I realized today that it is no trivial business to maintain a happy balance between various family members, most notably between biological relatives and conjugal ones. In my family, the conflict is most accentuated between wife and father. First, they are both of very similar disposition: opinionated, garrulous, and good at interpreting others’ words or actions with magnification. There are many instances where my dad’s words have hurt my wife. For instance, during the move out from Central Valley, she had to deal with moving sale all by herself, witnessed by many of her rich friends. My dad came to her rescue, but also with the words: you should be able to do that all by yourself. This really hurt. On the other hand, my long-term loyalty to my dad is not easily erased by recent events. In fact, the earlier the events, the more impressive they are. To my wife, to be honest, I also have gratitude, but it’s less instinctual, perhaps because the services she rendered me were not unrequited. One way to fortify our relationship is to resort to religious teaching. Thus I offered to attend church services, which also contain a child-care unit. As expected, she bluntly refused. To set a good example, therefore, I should be religious about it myself.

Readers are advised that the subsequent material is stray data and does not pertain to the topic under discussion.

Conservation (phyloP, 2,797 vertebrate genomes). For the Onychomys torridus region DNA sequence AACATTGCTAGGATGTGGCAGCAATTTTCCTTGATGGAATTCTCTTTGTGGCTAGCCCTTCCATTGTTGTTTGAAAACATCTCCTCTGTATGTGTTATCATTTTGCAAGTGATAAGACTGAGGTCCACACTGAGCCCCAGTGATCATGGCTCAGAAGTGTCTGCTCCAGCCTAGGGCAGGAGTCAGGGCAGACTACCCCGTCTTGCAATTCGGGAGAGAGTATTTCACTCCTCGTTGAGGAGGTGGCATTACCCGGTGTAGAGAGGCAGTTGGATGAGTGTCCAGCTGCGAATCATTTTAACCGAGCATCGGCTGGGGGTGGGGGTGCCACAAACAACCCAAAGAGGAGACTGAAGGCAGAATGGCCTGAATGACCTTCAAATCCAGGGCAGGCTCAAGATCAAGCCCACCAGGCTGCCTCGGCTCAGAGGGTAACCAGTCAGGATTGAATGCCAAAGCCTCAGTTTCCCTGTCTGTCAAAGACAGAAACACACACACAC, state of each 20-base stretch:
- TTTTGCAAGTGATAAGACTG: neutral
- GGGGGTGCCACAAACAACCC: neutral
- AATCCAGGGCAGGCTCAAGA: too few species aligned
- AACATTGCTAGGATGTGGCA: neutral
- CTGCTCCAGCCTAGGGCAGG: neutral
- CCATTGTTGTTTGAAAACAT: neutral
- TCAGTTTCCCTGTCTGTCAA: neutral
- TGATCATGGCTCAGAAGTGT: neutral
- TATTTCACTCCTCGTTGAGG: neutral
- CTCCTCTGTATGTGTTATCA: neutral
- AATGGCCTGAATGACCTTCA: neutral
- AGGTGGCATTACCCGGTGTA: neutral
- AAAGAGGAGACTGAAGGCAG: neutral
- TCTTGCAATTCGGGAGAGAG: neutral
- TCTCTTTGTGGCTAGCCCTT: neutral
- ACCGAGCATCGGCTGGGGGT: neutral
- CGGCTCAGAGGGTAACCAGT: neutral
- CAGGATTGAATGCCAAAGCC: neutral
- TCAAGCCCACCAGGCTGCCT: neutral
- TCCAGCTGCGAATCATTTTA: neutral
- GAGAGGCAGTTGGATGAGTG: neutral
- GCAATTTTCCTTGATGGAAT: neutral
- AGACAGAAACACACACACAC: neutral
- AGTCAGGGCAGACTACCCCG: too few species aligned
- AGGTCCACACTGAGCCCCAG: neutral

I grew up in an atheist environment, in which there is only a weak support network of familial conciliation. In the US, however, religious institutions take charge of such vital societal function by reinterpreting biblical passages with modern meaning. This is admirable and not only good for the society as a whole, but beneficial individually. Rather than arguing incessantly all the way throughout my life until the end, which is biologically inevitable given my parents’ example as well as hers, I see a religious conversion to be pretty much the only way out. And in this way I can transcend my parents in terms of dealing with family members, not a small accomplishment given that they are both PhD educated. Most of my wise friends are single and independently minded. They are eager to get away from parents. Not me, unfortunately. The longer I wandered in the land of missing parental guidance, the more I yearn for such. Perhaps the heavenly Father is the best substitute after coming of age.